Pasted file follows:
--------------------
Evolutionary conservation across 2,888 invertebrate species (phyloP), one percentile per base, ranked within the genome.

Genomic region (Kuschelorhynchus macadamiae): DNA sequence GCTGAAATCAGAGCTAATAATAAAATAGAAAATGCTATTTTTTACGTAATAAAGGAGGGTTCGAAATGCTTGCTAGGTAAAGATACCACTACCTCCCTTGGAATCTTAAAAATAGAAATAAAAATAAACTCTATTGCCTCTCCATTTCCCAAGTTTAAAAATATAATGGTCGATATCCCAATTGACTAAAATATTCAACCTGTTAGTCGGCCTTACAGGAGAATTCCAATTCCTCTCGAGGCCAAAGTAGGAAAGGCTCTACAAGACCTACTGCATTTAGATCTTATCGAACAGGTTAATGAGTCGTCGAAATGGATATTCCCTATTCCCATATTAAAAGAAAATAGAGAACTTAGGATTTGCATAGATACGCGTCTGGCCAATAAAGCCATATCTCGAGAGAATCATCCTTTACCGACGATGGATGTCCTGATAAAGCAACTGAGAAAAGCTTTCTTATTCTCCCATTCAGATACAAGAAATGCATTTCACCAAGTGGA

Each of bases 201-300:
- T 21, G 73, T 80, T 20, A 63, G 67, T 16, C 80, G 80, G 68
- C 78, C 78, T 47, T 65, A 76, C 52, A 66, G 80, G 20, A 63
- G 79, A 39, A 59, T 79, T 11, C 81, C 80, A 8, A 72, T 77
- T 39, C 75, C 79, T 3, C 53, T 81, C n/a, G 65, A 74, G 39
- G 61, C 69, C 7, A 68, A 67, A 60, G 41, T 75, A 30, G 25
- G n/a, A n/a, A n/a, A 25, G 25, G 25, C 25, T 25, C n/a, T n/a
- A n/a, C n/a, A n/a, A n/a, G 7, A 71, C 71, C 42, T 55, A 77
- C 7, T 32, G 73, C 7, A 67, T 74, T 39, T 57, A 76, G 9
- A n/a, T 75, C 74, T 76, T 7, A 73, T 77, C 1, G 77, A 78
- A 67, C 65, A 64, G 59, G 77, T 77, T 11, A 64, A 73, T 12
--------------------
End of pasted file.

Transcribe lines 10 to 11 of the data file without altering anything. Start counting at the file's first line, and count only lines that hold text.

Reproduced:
- A n/a, C n/a, A n/a, A n/a, G 7, A 71, C 71, C 42, T 55, A 77
- C 7, T 32, G 73, C 7, A 67, T 74, T 39, T 57, A 76, G 9